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Who Owns Our Water And Why That Matters
I became friends with André-Tascha Lammé through his telemarketer-stopping site killthecalls.com, but I marvel all the issues he takes on in his community. One of them is the Sacramento water rates, and overcharging by the German company that actually owns the Sacramento water utility! The site he built for that is sacwaterrates.com. Today, there was a story about the issue by Tara Lohan on Alternet. Here are a couple of excerpts:

It turns out the United States is an attractive place for multinationals looking to make inroads in the water business. The three main players are the French companies Suez and Veolia (formerly Vivendi), and the German group RWE.

The companies first pushed water privatization in developing nations. "But in many instances, those attempts didn't pan out as planned, it being difficult to gouge governments and customers that don't have a lot of money," Public Citizen reports. "The U.S., by contrast, presented the promise of a steady, reliable revenue stream from customers willing and able to pay water bills."

The companies that already controlled the small percentage of U.S. water held privately were bought by the big three: Veolia picked up U.S Filter, Suez got United Water and RWE took over American Water Works.

The results have been disastrous, as "Thirst" shows -- rates are increasing, quality is suffering, customer service is declining, profits are leaving communities and accountability has fallen by the wayside.

In Felton, Calif., a small regional utility ran the water system until it was purchased in 2001 by California American Water, a subsidiary of American Water, which is a subsidiary of Thames Water in London, which has also become a subsidiary of German giant RWE. Residents in Felton saw their rates skyrocket, "Thirst" reports. A woman who runs a facility for people in need saw her water bill increase from $250 to $1,275 a month.

RWE also bought the company controlling the water system in Urbana, Ill., and locals have been unhappy with the service it provides. "A few months ago, I got a notice on my door saying the water was turned off, and that when it came back on, I needed to boil it before I used it," said the city's mayor, Laurel Prussing. But when she called the number, the company didn't know what was going on -- and it was no wonder, because the call center was located in Florida.

As somebody who doesn't like a lot of government intervention, this is an area government belongs in -- seeing to it we have clean, reliable public water source:

Corporate interest in water systems in the United States exists for very good reason -- we have a water crisis. Our drinking and wastewater systems were largely designed a hundred years ago and in many places, little improvements have been made.

Aging systems combined with the pressures of increasing population, development, and pollution have left many communities close to disaster.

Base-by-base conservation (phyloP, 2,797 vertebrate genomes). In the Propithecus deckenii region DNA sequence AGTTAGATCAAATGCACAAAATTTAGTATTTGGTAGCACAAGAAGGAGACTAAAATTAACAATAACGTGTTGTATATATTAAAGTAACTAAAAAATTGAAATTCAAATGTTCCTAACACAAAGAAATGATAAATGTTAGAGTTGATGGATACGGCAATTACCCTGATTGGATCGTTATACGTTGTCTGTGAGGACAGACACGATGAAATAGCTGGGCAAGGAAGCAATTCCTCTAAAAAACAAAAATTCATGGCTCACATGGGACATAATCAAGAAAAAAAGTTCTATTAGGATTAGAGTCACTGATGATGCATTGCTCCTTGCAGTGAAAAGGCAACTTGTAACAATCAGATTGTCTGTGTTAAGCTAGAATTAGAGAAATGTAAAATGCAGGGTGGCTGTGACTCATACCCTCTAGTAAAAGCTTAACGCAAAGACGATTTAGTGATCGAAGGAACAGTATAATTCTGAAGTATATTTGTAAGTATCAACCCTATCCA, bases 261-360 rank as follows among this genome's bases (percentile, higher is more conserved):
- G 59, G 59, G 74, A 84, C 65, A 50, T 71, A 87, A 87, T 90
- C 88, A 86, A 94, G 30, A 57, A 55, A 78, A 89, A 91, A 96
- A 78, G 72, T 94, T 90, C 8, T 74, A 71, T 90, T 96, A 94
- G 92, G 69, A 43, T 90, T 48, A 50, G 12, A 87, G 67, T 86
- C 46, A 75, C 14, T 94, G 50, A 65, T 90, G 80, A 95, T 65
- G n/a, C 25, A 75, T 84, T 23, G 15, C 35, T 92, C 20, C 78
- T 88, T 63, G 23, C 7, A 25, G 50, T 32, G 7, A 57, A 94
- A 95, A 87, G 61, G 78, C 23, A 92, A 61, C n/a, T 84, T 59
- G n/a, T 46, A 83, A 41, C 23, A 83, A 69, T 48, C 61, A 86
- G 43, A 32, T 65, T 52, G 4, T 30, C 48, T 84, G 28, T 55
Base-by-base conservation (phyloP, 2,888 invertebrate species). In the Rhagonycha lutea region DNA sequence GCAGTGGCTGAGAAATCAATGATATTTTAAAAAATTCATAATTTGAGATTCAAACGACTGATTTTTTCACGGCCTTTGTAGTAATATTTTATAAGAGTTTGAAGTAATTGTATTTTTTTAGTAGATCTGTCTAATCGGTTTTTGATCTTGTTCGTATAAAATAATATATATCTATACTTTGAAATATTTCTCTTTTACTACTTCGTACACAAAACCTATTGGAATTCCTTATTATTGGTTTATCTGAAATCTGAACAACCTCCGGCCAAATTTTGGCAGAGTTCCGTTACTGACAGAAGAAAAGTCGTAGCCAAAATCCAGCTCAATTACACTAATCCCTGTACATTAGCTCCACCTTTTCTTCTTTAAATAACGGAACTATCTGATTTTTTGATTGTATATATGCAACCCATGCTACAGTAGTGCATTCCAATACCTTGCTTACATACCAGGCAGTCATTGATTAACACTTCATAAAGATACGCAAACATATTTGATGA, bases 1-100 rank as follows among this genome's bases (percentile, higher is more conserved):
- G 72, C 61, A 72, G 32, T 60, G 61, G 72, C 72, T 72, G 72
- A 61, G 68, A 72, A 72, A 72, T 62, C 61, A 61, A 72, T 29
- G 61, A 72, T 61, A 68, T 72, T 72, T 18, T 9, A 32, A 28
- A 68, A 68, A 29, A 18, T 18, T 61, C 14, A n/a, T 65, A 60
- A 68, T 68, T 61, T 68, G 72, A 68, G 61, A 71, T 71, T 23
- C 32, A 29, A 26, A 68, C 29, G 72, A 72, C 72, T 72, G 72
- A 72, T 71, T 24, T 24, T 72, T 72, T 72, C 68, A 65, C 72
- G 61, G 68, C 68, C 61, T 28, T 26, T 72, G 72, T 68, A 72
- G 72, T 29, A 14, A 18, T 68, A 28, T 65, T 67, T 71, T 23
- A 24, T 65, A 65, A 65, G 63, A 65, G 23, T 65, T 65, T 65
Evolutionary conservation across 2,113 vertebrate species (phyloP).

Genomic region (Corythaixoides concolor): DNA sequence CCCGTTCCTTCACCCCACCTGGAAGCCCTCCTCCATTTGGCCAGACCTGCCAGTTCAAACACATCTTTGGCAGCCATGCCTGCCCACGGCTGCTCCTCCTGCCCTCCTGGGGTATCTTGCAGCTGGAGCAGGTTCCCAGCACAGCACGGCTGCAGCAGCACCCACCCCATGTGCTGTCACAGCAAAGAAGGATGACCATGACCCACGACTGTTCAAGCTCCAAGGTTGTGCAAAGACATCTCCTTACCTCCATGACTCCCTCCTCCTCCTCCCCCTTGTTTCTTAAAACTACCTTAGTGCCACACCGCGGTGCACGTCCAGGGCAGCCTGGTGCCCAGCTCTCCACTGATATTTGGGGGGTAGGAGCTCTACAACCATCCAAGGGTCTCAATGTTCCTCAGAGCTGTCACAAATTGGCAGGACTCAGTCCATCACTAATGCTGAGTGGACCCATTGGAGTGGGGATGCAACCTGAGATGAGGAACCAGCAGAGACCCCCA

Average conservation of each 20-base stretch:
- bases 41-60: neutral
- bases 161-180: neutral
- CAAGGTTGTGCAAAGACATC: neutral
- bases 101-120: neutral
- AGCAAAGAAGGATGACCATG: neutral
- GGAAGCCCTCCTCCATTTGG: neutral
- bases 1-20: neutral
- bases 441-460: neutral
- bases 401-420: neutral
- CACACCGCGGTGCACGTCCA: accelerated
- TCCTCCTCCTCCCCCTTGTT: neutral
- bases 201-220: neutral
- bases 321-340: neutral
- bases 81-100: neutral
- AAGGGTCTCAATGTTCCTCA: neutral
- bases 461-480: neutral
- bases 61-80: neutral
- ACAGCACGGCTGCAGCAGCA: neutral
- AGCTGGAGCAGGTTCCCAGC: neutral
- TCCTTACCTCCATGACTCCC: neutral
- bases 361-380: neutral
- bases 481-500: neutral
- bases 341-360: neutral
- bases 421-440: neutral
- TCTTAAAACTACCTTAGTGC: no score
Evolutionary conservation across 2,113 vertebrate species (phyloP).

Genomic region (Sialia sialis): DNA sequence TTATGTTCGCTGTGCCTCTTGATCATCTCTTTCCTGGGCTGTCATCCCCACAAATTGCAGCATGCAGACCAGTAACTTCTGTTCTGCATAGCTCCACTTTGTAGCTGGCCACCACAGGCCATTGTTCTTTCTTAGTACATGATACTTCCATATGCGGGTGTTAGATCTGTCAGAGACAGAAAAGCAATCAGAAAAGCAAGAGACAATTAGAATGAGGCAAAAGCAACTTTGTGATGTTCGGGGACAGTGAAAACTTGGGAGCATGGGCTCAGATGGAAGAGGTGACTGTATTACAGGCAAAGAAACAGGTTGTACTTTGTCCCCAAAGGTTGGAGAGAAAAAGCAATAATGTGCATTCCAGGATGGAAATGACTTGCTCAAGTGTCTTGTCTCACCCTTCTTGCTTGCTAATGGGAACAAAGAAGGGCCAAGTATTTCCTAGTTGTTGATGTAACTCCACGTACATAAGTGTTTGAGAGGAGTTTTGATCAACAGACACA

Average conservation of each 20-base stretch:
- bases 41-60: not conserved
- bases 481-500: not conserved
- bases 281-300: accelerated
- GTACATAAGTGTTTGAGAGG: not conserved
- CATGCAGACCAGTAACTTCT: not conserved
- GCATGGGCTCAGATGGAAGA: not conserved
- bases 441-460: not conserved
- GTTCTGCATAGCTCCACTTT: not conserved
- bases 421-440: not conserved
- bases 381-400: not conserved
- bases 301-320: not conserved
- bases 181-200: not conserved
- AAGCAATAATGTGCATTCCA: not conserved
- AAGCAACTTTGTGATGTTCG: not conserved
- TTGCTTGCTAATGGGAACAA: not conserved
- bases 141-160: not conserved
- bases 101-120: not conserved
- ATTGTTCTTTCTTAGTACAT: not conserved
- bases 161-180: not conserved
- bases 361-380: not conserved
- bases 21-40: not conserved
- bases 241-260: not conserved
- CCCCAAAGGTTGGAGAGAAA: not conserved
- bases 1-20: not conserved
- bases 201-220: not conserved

As a result, corporations have swooped in to offer public officials an easy out -- not only will they run these aging plants, but they'll save the city millions of dollars in the process. At least that's the promise. So far, it hasn't panned out.

In 2005,"Thirst" reports, 200 mayors of large and small cities said they would consider privatization if it would save money. In addition to lobbyists, publicists and ad campaigns, the corporations have also directly gone after public officials to sell their wares.

"The U.S. Conference of Mayors has become an engine of water privatization through its Urban Water Council," they write in "Thirst." "One mayor described a Conference of Mayors session he attended as a kind of feeding frenzy, with companies bidding to take over everything from his city's school-lunch program to its traffic lights and water services. Financed by the private water industry, staffed by former industry officials, the UWC works hard to give its corporate sponsors 'face time' with mayors."

And the federal government is not doing anything to help -- in fact, it's doing the opposite. "The administration has backed language in legislation to reauthorize existing federal water funding assistance programs that would require cities to consider water privatization before they could receive federal funding," reports Public Citizen. "And in lockstep with private industry's goals, the EPA is increasingly playing down the role of federal financial assistance while actively encouraging communities to pay for system upgrades by raising rates to consumers -- exactly the strategy the industry hopes will drive cash-strapped and embattled local politicians to opt for the false promise of privatization."

Posted by aalkon at April 25, 2007 6:13 AM

Comments

Thanks for the mention, Amy.

Now if only I could replicate myself. Two all-nighters since Sunday night, numerous projects (paid and pro-bono). Feel like I am gonna implode...

As an ardent capitalist, I almost always side with business, but as several prominent Republicans (some elected) in my area have pointed out to me vis-a-vis this water issue, RWE has a monopoly over a critical resource: water. Myself and a few other folks are having to take on RWE and their $400/hour San Francisco attorneys and it is a difficult battle. (Please note that they get to charge back all their legal fees to the rate payers.)

Just the Sacramento rate case filed with the California Public Utilities Commission (CPUC) is about 4000 pages. Considering that the CPUC has hundreds of rate cases going on and limited staff...well you can see how much work needs to be done by chuckleheads such as myself...

Time for me to get back to working making the Republican Party relevant in California...(grin)